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Earth Environmental Education What Is Nonpoint Source Pollution?

What is nonpoint source pollution?


Drawing by Rex, Ava Elementary School

Nonpoint source (NPS) pollution comes from so many sources that one point cannot be identified.

Rainfall or melting snow flows over and into the ground. It picks up and carries away both natural and human-made pollutants. 

These pollutants end up in lakes, rivers, wetlands, and even our underground sources of drinking water. 


What causes nonpoint source pollution? 

We all play a part. Nonpoint source pollution comes from a wide variety of human activities on the land. Each of us can contribute to the problem without even realizing it.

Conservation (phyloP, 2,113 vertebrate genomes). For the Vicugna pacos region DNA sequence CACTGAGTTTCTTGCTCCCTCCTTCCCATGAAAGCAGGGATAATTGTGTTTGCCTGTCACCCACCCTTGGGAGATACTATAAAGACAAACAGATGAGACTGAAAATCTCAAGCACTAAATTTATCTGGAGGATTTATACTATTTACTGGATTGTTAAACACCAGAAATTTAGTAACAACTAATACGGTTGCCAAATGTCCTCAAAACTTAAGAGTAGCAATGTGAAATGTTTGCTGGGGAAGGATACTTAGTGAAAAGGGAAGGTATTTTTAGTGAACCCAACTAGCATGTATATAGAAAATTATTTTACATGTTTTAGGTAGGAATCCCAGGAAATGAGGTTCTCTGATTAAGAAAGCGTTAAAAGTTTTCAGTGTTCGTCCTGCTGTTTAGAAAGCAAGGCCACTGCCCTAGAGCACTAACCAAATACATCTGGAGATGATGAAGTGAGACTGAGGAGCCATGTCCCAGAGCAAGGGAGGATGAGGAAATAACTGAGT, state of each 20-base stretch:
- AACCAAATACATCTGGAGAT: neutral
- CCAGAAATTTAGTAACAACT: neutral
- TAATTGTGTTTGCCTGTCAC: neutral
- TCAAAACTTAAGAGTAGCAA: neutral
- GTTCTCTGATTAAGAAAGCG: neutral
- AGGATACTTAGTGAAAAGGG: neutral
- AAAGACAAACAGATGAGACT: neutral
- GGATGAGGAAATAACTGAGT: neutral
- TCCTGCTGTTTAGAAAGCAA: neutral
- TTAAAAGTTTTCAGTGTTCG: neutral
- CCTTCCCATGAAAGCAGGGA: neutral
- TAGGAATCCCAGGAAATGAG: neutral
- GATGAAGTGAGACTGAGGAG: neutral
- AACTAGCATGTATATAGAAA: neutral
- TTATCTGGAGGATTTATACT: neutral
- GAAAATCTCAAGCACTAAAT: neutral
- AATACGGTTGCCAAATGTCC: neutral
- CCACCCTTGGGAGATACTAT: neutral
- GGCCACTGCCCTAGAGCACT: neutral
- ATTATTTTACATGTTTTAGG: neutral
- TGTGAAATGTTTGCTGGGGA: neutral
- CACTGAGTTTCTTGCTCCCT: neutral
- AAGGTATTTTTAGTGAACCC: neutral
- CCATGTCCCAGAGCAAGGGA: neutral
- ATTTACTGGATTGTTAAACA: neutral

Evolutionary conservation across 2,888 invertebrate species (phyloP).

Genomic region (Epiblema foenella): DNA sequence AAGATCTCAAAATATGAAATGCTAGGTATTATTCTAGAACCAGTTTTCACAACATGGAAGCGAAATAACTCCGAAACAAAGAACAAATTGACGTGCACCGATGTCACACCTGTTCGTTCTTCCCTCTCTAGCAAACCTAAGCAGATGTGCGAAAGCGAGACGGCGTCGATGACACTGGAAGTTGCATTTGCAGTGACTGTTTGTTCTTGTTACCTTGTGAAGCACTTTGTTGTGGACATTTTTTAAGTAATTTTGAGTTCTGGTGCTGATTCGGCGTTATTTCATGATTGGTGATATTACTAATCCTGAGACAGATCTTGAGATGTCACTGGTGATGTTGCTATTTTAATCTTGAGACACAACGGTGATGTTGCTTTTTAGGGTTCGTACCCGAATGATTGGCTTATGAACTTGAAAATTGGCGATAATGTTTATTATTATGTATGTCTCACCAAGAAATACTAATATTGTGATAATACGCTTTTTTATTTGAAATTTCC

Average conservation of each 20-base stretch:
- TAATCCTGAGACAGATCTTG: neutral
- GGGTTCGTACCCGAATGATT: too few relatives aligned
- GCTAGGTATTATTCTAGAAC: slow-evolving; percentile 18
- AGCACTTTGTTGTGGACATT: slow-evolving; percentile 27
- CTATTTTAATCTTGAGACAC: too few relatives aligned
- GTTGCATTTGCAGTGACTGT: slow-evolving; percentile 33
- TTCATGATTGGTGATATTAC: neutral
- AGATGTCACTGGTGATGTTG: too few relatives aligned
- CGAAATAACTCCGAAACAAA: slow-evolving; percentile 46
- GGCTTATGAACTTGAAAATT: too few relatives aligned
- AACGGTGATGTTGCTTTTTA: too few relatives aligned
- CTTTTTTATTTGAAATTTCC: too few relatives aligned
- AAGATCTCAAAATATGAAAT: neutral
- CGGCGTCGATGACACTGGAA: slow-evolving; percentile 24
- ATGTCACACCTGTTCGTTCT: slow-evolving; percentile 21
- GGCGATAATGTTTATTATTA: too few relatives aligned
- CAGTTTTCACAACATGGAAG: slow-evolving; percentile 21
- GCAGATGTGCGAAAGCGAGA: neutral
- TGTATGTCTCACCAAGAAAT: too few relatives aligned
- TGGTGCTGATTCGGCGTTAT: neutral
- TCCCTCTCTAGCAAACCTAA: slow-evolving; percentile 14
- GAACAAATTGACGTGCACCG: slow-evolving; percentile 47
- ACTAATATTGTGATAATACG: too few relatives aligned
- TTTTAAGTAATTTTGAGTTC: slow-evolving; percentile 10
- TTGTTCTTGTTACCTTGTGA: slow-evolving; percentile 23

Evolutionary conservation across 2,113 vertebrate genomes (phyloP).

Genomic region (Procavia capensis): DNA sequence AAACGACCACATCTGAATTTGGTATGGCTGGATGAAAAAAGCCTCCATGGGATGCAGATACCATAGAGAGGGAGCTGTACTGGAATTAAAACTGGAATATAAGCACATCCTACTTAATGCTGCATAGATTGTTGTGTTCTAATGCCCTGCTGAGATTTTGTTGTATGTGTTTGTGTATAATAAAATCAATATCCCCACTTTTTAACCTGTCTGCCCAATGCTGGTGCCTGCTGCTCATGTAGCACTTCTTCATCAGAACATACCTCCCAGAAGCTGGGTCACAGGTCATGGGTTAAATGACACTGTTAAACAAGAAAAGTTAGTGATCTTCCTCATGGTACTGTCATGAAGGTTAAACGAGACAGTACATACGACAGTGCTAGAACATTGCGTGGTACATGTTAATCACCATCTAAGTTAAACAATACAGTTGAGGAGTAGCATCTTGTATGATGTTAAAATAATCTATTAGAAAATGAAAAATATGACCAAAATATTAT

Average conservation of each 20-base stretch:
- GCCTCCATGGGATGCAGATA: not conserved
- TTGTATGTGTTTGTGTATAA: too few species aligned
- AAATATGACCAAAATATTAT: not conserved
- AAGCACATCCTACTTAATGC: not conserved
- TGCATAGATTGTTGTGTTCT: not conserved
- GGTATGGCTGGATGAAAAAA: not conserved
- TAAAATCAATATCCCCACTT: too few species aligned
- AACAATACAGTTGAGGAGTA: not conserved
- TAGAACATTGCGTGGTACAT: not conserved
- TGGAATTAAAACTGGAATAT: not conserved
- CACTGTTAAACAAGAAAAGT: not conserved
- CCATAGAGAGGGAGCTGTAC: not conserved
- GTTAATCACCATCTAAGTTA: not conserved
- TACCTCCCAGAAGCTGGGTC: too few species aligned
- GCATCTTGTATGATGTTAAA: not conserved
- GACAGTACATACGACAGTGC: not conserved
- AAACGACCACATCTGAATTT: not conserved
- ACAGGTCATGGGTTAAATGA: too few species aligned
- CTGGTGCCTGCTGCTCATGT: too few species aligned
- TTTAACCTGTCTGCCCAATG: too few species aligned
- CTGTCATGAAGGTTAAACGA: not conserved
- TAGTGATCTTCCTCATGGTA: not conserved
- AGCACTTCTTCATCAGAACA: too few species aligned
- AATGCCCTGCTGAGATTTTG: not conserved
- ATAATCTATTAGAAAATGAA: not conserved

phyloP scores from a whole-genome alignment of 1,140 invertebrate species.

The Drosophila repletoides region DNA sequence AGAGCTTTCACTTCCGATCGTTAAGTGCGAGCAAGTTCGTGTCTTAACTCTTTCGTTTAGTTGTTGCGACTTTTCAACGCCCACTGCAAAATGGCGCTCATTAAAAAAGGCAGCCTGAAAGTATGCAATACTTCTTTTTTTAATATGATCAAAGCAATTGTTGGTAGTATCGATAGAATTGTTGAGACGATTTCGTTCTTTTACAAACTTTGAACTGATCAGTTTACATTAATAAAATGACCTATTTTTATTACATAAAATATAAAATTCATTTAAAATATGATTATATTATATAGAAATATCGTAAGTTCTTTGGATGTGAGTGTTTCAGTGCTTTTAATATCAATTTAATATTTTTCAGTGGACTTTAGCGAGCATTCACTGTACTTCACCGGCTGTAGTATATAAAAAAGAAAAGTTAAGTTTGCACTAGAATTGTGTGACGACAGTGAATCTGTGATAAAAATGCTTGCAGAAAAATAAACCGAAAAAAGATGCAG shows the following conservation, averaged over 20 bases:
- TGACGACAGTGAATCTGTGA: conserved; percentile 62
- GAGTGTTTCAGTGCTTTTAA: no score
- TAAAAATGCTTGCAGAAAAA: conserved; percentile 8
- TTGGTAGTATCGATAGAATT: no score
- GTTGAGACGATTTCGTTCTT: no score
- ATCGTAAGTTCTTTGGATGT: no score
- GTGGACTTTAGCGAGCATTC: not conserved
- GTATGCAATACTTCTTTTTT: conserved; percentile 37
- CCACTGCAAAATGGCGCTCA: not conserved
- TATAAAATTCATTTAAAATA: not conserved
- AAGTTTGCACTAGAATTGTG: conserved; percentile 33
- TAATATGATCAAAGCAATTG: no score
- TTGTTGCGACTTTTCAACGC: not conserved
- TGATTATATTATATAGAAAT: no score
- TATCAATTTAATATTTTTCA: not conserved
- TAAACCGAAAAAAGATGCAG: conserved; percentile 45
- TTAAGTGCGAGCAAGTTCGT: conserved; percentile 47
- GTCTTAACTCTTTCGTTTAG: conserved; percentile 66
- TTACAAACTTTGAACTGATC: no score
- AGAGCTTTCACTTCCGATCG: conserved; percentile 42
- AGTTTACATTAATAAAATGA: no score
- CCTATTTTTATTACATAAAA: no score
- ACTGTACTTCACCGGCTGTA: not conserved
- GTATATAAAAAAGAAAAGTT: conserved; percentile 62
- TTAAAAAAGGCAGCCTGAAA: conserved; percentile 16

Nonpoint source pollutants include:

  • Excess fertilizers, herbicides, and insecticides from farms, homes and towns 

  • Oil, grease, and toxic chemicals from cars and the roads and parking lots they use

  • Sediment and erosion from construction sites, pasture and crop lands, and eroding streambanks 

  • Salt from irrigated land 

  • Acid drainage from abandoned mines 

  • Bacteria and nutrients from livestock, pet wastes, and faulty septic systems
  • What are the effects of these pollutants on our waters?

    Nonpoint source pollution is the leading remaining cause of water quality problems. The effects of nonpoint source pollution are hard to measure. However, we know that these pollutants have harmful effects on drinking water supplies, recreation, fisheries, and wildlife.

     What can we do about nonpoint source pollution?